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Brownsville herald. [volume] (Brownsville, Tex.) 1910-current, October 23, 1932, FINAL SUNDAY EDITION, TEXAS-OKLAHOMA KIWANIS SECTION, Image 20

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Persistent link: https://chroniclingamerica.loc.gov/lccn/sn86063730/1932-10-23/ed-2/seq-20/

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Four Cities Seek
Convention Sit
Four big cities of Texas a:
Oklahoma are preparing to ma
their bids for the 1933 convents
of the Texas-Oklahoma Kiwan.
convention, it was revealed on tl
eve of the 1932 convention oper.
Sunday night.
These cities are Tulsa, Okla. ar .
Wichita Falls. Houston and o*
veston in Texas.
Special delegations are expect
ed from these cities, and special
arrangements are being made bv
them to impres stheir invitation
for the next convention.
Harlingen was joined by a!! other
Valley' and South Te.ias cities in
the plea for the present •conven
tion. and won it over some of the
larger cities in the district.
Surgeons to Meet
GALVESTON. Oct. 22.—•/P—The
Texas Surgical Society will hold its,
annual meeting in Galveston on
Oct. 24 and 25. Outstanding sur
geons of the state will attend. Dr.
A. O. Singleton of Galveston ill
be in charge of the conven.lon.
AUSTIN. Oct. 2t —The highway
departments revenue from the gas
oline tax for the state year end
ing Aug. 21 was $21,584,665. or ap
proximately half of the expendi
ture* of $42,795,910. Its annual lt
port shows.
With the new diversion of une
cert of Its gasoLne tax revenues to
pay county bonds and with the
same trasoline use tor the next year,
a revenue of $14,389,779 for road
purposes is indicated.
If the same ratio holds good.
Texas, during 1932-33, should have
a highway-building program of
$35,000,000. including a six-million
dollar remainder of the $7,000,000
niergeucy loan from the federa'
That ought to build considerable
• • •
There have been many kicks that
ne states and people of the states 1
lave “federalized” in having to go (
0 the national government In re
ject to every financial transaction
nd every son of business.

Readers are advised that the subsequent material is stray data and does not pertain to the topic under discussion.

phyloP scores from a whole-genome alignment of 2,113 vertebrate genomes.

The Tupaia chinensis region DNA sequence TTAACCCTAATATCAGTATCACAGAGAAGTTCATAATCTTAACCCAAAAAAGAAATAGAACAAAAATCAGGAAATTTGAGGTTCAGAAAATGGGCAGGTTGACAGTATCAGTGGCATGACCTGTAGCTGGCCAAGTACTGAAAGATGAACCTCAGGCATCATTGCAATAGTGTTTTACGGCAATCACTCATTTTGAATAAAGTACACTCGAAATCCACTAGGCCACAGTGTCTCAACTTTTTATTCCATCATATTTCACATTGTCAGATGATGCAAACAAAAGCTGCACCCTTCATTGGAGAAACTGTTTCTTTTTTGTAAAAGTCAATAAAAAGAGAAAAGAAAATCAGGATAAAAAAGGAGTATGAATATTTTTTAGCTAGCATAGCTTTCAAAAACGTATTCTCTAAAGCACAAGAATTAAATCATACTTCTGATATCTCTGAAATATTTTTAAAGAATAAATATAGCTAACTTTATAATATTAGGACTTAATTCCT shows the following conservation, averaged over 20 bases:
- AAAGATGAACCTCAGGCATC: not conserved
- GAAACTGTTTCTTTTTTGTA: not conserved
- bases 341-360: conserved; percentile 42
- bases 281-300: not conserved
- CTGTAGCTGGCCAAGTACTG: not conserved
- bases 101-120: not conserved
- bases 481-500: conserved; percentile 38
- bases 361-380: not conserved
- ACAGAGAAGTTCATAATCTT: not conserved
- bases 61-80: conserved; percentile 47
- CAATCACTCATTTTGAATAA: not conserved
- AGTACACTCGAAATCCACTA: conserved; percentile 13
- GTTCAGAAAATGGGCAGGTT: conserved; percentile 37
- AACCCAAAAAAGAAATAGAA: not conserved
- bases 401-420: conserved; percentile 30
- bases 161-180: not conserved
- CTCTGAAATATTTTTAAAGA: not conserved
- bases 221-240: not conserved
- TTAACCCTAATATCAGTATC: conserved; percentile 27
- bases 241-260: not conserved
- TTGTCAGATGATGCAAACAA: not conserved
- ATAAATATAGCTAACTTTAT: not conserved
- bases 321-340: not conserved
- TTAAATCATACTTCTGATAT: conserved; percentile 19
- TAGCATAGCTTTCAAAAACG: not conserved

The same sort of centralization
.4 getting into effect in the state's
1 elation to counties—witness the
road bond payment, the state
school finance administration, re
ports and allocation of motor li
cense fees, the new city-county
budget reporting system; the
county cfTicers- fee reporting re
quirement. the voluminous new
fiscal and iranchise reports ol
corporations showing earnings,
gross business and the like . These
supplement the ordinary reports
for the payment of occupation or
production taxes, and the purchase
from the state and license stamps.
State school gioney may be
withheld from a county or district I
until adequate reports, as required |
by state officials, have been made. |
• • •
There is a new occuuauon in
r*xa*. predicaiau on the belle! of
certain democratic victory a tew
days hence... It is postmaster
picking .. With every po&toflice In
the state of presidential-appoint
ment rank subject to being filled
duruig the next four years, many
democrats are looking forward to
jobs; and. as in campaign races,
many will put forth vast et terra
that will prove In vain.
There are federal district attor
neyships. inspectorships and other
appointments in almost countless
numbers.. One draw-back to the
plum-picking is that the salaries
have ben sliced, and may be cut
some more, and the democrats may
bring the balloon of government
back nearer the ground by abolish
ing some of the multitudinous fe
deral Jobs.
• •
All the expectancy about Speak
er Garner’s promise of beer in De
cember is dulled in Gamer's home
state by the fact that if congress
authorized every saloon and beer
hall to resume operations. Texas
would be just as dry as It is now...
Texans nailed down the steins In a
constitutional amendment, separate
from ratification of the 18th am
endmcnt, that made the stair v.\
theory and tn law as dry aa Tom
Loves dustiest wish, unless and
until 100 house members and 2; se
nators vote to resubmit the propo
sition. and ever hall the electorate
of Texas vote to repeal it .. As con
troversial as it is. it will be years
before such a majority in the le
gislature votes to pull the bun.i
from the keg.
Joe O. Naylor la
Lieutenant Governor